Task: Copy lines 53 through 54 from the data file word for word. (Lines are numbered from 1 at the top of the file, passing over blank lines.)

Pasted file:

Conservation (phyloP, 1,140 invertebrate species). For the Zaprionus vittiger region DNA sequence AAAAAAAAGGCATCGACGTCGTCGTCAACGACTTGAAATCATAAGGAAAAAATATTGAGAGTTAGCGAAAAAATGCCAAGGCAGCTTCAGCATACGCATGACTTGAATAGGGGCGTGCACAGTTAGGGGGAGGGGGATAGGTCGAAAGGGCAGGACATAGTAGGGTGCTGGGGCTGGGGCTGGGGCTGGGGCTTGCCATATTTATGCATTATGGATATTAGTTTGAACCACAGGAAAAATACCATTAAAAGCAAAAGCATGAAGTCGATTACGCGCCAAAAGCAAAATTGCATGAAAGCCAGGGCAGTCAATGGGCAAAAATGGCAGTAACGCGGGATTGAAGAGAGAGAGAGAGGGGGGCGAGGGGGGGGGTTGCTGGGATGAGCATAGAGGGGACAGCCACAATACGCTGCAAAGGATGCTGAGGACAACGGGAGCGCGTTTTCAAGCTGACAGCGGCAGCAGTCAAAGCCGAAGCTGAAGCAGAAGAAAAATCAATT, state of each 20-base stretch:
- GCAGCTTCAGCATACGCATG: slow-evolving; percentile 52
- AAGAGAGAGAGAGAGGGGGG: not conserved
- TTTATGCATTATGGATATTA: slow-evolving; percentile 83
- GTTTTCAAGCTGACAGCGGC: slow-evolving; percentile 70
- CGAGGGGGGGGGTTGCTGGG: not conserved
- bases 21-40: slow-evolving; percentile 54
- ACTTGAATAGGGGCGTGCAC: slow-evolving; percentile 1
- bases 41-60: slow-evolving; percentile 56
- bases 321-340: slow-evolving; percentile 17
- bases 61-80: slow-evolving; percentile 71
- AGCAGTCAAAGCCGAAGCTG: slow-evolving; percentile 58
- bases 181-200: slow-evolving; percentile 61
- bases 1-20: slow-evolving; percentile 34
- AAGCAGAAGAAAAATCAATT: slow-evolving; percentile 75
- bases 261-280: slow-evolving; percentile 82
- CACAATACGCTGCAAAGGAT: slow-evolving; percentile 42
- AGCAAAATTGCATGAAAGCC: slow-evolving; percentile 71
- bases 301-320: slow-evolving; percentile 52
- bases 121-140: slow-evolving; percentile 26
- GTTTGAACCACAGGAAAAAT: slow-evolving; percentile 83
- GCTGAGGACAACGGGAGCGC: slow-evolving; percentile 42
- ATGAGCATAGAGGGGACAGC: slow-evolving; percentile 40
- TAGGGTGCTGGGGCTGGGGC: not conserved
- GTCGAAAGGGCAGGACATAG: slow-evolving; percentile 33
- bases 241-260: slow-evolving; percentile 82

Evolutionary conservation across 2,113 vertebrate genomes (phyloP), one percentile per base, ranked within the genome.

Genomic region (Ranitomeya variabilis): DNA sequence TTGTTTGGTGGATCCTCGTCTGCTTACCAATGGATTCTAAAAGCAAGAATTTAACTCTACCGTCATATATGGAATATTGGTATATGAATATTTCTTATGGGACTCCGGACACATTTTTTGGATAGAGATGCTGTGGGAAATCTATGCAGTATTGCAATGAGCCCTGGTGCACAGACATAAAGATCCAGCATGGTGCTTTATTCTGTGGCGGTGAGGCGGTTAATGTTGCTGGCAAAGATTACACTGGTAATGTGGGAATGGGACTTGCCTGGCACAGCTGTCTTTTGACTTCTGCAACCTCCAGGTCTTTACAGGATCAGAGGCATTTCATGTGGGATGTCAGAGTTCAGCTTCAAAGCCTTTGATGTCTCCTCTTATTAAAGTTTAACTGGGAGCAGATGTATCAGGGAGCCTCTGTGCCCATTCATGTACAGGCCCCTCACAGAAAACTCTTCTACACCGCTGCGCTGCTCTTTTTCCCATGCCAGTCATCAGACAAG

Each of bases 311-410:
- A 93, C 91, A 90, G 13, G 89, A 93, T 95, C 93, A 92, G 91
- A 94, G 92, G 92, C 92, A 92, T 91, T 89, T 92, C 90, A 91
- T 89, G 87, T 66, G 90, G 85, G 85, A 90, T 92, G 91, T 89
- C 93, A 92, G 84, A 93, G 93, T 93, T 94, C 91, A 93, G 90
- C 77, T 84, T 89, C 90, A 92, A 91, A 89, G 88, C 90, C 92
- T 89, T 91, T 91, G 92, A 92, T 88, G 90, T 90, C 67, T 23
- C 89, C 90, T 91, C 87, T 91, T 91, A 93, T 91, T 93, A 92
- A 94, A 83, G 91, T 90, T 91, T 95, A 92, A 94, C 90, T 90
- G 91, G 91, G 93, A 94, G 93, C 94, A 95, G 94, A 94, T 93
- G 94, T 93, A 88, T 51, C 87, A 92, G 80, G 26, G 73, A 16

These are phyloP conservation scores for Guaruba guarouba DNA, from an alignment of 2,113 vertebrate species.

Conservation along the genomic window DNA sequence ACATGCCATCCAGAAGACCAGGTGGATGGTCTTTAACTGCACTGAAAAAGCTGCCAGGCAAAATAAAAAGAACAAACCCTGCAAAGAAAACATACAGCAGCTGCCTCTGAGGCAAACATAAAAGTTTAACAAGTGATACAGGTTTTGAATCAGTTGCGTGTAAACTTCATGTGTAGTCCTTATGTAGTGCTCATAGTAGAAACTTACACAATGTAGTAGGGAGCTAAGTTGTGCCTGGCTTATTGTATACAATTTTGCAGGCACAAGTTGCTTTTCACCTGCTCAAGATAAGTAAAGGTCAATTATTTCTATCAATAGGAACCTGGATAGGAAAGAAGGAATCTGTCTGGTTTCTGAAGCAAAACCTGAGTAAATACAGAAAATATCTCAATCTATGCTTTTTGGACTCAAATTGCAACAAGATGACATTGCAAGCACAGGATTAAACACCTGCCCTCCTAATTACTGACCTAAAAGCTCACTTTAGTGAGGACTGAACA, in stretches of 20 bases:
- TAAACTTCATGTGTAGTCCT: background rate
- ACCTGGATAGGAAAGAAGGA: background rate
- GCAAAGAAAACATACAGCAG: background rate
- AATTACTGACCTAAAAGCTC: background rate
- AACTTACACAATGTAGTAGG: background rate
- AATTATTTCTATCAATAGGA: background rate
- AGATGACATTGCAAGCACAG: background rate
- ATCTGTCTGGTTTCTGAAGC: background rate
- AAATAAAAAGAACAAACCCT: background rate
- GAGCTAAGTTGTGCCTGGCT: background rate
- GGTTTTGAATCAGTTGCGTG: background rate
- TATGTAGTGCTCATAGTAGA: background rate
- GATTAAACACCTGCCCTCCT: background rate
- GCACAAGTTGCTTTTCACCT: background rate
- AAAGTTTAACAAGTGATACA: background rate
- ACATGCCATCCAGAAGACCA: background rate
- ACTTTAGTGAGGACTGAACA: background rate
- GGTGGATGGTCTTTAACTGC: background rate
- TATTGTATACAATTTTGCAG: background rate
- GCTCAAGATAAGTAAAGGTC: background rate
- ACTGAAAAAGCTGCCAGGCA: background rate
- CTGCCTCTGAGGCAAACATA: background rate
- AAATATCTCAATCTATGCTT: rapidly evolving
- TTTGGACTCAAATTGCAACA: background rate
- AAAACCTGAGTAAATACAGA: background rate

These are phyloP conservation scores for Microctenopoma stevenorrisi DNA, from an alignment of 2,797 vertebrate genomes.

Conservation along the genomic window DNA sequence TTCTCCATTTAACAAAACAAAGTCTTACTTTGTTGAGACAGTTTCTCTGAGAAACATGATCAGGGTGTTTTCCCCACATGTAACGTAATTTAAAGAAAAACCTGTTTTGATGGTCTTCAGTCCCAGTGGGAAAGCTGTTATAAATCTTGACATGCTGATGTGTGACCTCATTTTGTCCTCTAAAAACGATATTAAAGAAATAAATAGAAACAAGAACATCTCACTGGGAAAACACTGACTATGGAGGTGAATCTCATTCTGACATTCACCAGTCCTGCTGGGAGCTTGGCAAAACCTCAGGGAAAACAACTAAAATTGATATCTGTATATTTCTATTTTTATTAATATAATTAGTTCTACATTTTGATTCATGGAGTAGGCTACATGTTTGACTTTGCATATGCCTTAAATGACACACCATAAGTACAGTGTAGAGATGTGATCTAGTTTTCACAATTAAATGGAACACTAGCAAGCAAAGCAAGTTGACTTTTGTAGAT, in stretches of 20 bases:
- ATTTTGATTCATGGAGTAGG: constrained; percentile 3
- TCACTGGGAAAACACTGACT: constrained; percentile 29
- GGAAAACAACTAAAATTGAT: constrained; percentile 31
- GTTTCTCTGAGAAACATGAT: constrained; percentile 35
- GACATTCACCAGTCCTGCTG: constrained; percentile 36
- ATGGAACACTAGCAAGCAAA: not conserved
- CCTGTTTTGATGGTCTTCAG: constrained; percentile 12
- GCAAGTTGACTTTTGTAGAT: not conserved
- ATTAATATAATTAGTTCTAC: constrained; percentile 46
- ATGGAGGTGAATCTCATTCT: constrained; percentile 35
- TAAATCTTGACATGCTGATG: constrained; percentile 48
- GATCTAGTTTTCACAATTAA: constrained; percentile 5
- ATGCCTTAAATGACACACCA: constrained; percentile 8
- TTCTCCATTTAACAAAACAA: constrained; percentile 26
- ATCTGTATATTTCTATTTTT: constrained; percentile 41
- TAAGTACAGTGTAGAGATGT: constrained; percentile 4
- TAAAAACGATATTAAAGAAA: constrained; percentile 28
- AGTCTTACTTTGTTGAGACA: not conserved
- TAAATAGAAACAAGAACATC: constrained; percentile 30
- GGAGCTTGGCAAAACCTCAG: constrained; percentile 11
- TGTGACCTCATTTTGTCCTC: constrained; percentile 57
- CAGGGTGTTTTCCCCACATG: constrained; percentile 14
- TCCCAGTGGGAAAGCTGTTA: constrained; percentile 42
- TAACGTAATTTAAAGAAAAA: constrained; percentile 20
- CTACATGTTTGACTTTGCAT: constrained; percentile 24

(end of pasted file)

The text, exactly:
- TATGTAGTGCTCATAGTAGA: background rate
- GATTAAACACCTGCCCTCCT: background rate